Support the Podcast

Want to support the podcast? You can do so here:

Follow me on

Thursday, June 27, 2013

Is Pelagianism the Gospel?

In their latest episode entitled “rd116 The Outsider Test for Faith” the hosts of the Reasonable Doubts have a section in which they briefly discuss Christianity and the film industry, specifically in relation to the Christian targeted marketing for films such as Man of Steel and Les Misérables. While this section is somewhat of an aside to the overall episode and, or so I suppose, not well thought out and on the fly, the hosts make several comments that reveal a fundamental misunderstanding of the Christian religion. It is precisely because these comments are off the cuff that they reflect the most candid and genuine beliefs about Christianity that the hosts maintain. Therefore these comments are the clearest expression of the kind of Christianity that the hosts think that they are engaging with. However, are they accurate?
What we will see is that the hosts commit the same kind of strawman fallacy that many skeptics perpetrate. Well to be more charitable, it is not exactly a strawman generally. They are engaging with a position that many “Christians” hold to. While this article is not meant to parse what Christianity is or is not or what makes someone a Christian or not, anyone familiar with the history of Christian theology will know that the heresy known as Pelagianism[1] has been condemned at more church counsels that even the most severe Christological heresies. The problem is that the Christian church, at least in the West, has failed to continue to make that distinction, and Pelagianism or Semi-Pelagianism (at least in praxis) has come to be synonymous Christianity – at least in many Western “evangelical” circles. For those interested in exploring the difference between the heresy of Pelagianism and Historic/Orthodox[2] Christianity I could not recommend a book more highly than Michael Horton’s tour de force Christless Christianity.[3][4] Horton not only explores the divergent theology between the two, but also goes into countless examples in which Pelagianism is hiding in plain sight in a massive amount of American churches and that because it is often the religion of choice for highly publicized and culturally noticeable ones (such as that of Joel Osteen, Joyce Meyer, and many others) it has not only seeped into many churches influenced by them but also into the public perception and understanding of what Christianity is. It is my opinion that the overwhelming majority of those polled who say that they believe in God are actually practicing either a form of Pelagianism or else its kissing cousin known as Moralistic Therapeutic Deism.[5] Again, while this article is not going to be able to explore the ramifications of this on the state of the western church (am I saying most people who say that they are Christians aren’t? or what does this do for religious epistemology if people can believe that they are Christians but are practicing a fundamentally different religion? Etc.), I do need to preface this article by stating that this kind of “Christianity” is a fundamentally different religion than that of Historic/Orthodox Christianity and its fundamental principle of the gospel of grace.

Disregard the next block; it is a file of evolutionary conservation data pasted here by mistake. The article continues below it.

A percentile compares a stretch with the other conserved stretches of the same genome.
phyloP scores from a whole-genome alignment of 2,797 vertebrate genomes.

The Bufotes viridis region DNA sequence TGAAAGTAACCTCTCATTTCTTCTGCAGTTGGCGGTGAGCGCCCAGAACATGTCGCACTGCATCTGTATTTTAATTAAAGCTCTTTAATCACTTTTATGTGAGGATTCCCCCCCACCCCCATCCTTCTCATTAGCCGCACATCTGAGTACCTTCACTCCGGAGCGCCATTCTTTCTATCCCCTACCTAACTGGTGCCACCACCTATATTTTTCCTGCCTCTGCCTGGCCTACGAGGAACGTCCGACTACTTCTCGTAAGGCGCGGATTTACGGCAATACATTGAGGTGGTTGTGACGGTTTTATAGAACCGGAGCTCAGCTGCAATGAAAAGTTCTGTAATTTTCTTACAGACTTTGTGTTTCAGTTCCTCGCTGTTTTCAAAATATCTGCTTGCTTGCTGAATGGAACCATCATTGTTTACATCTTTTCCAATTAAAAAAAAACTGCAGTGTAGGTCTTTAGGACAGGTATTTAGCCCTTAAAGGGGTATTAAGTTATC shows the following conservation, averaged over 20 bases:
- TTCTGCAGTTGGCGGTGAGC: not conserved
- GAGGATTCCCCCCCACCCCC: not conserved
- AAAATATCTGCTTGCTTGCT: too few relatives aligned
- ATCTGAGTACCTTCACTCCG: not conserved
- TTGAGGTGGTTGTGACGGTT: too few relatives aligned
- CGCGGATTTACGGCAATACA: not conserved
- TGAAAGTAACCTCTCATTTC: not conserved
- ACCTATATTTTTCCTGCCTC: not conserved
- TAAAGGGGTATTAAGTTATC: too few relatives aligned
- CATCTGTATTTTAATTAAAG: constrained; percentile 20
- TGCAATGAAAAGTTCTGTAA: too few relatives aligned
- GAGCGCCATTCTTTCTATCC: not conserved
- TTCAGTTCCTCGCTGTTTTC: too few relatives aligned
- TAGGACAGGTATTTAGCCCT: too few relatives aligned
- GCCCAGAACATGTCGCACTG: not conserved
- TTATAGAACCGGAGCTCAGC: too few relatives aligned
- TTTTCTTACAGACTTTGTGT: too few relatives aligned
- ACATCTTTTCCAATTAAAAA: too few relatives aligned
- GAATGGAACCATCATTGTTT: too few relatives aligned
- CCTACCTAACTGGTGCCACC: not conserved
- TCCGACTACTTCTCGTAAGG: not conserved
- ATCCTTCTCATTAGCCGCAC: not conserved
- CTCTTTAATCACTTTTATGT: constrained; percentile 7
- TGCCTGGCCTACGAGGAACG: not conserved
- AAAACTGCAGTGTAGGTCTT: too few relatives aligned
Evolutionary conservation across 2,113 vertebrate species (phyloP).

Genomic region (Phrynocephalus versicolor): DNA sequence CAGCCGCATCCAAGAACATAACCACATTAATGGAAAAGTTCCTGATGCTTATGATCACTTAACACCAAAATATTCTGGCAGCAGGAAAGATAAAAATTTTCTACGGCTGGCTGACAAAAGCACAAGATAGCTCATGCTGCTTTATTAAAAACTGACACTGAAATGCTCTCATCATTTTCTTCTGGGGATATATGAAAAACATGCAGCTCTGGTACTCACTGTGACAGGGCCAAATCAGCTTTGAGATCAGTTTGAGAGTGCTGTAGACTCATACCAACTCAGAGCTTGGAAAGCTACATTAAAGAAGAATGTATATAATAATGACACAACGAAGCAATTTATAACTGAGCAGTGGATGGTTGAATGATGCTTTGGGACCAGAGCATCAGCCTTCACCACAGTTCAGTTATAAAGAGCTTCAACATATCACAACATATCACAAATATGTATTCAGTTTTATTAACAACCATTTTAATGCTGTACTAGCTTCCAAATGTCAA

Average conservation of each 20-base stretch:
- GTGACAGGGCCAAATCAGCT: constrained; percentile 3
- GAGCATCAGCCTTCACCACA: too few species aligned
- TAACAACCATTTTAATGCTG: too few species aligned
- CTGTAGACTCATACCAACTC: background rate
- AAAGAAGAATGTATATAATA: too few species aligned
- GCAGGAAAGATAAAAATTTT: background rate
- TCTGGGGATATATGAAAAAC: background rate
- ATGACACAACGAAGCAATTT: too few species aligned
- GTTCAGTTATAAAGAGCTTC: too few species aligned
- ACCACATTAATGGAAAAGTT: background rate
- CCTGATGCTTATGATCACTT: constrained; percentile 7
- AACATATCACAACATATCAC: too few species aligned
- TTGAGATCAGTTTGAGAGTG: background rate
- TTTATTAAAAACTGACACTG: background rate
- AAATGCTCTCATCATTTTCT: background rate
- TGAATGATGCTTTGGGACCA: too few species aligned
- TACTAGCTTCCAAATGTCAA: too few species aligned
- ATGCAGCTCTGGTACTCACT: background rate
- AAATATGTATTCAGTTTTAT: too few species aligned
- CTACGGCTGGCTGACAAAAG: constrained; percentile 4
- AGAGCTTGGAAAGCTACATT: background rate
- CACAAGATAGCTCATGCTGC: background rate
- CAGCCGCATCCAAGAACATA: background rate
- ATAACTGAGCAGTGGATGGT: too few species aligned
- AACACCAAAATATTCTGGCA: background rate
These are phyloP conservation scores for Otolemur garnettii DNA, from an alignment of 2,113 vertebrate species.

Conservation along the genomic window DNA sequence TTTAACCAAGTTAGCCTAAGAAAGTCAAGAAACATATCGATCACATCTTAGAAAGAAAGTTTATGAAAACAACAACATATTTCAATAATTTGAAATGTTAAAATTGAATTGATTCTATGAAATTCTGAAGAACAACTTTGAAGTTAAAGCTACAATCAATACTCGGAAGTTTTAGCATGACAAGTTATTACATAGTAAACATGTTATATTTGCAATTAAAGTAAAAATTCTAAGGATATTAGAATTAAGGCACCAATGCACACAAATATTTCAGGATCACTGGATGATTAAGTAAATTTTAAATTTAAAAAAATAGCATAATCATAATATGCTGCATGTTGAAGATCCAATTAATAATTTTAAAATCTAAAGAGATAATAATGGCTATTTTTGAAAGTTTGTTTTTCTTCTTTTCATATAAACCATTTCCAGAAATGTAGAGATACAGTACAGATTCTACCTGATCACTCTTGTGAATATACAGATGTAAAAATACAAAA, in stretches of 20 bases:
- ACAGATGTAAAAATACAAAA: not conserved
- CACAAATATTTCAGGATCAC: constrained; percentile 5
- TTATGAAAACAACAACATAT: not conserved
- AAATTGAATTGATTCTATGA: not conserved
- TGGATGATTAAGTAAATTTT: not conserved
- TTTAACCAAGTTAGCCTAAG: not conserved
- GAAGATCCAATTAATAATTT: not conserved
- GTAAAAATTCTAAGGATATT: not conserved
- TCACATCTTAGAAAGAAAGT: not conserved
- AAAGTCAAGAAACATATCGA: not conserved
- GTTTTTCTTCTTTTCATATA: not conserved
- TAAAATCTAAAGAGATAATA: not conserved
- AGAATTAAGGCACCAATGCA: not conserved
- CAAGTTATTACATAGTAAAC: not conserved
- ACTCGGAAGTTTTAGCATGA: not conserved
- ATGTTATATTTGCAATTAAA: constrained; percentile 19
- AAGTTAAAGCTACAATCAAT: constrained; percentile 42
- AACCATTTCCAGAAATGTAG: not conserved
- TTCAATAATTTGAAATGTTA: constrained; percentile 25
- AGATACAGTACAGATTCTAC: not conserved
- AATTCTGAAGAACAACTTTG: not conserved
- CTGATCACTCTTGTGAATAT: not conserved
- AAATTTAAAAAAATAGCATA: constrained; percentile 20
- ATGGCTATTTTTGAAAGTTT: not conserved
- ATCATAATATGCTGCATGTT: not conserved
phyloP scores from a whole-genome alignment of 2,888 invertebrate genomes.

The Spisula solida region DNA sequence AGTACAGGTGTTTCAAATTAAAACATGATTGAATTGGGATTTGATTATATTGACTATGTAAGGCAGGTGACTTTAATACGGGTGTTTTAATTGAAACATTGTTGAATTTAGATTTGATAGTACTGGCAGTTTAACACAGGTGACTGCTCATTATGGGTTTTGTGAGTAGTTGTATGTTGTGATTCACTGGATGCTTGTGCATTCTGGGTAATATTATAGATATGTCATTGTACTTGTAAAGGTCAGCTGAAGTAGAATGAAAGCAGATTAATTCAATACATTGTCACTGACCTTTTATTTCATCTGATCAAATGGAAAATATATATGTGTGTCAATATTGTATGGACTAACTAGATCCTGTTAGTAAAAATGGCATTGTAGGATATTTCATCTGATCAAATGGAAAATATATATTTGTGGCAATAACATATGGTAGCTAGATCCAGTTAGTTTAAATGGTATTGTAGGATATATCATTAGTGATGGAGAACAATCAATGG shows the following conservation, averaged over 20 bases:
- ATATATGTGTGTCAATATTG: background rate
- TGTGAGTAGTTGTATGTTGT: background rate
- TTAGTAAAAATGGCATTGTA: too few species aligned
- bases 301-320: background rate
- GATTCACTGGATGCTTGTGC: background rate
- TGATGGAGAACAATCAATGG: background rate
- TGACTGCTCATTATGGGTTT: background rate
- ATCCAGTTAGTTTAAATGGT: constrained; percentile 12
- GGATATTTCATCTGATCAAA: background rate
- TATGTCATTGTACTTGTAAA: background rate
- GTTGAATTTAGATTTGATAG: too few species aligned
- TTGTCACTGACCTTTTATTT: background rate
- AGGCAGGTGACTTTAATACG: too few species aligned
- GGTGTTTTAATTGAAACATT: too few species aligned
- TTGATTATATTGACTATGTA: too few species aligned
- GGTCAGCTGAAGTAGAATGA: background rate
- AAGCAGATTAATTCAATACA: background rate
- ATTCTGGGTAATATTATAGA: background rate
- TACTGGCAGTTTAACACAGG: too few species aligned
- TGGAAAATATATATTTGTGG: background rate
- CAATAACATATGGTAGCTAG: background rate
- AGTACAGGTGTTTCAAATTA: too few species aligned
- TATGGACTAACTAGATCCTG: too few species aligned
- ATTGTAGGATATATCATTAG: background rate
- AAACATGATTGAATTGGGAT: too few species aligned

Therefore this article is not meant to take the tone of irritation or rebuke for this flawed understanding. After all, if millions of Pelagians think that they are practicing Christianity, why should we expect Christianity’s critics to make the distinction for us. Rather this article is meant rather to engage with the concept of Christianity held by the hosts of Reasonable Doubt and expressed in their comments and to show that while it is not a strawman for what commonly passes for Christianity, it is actually not a valid critique of Historic/Orthodox Christianity. I will begin by transcribing the comments from the hosts and then give my responses to those comments. Here is the dialogue that follows in their discussion about Hollywood films that had expressly Christian targeted marketing programs (such as Man of Steel, Blindside and Les Misérables):

Justin: It’s strange to me that they would do it for Les Miserables because the quote/unquote villain of Les Mis is a guy who is like the sense of absolute justice, that recognizes…
Dave: Absolutely yes, he’s an authoritarian figure.
Justin: right, he recognizes that this kind of retributivism is absurd.
Dave: And kills himself.
Justin: Which is not at all what we would see as God right.
Dave: Right.

I want to begin by first clearing up a simple historical fact. Victor Hugo wrote Les Misérables specifically on the themes of Christian grace and redemption even though we can see the early stages of his anti-clericalism that he would later fully embrace.[6] While Hugo became anti-clerical in his later years and stood on the fringes of Roman Catholicism, that does not mean that he was not expressly religious, and indeed Christian, in his writings, especially in his earlier works. It should not be a surprise us then that the film Les Misérables, based on a specifically Christian inspired novel, should then marketed to Christians any more than it should surprise us that The Chronicles of Narnia (written by world famous Christian scholar C.S. Lewis) which were explicit allegories for many Christian themes was later marketed to Christians when it was made into a feature film. We will discuss these themes in a moment as it pertains to the problem of Orthodoxy and Pelagianism but for now we just must remember that it is marketed to Christians because it was an intentionally Christian themed book.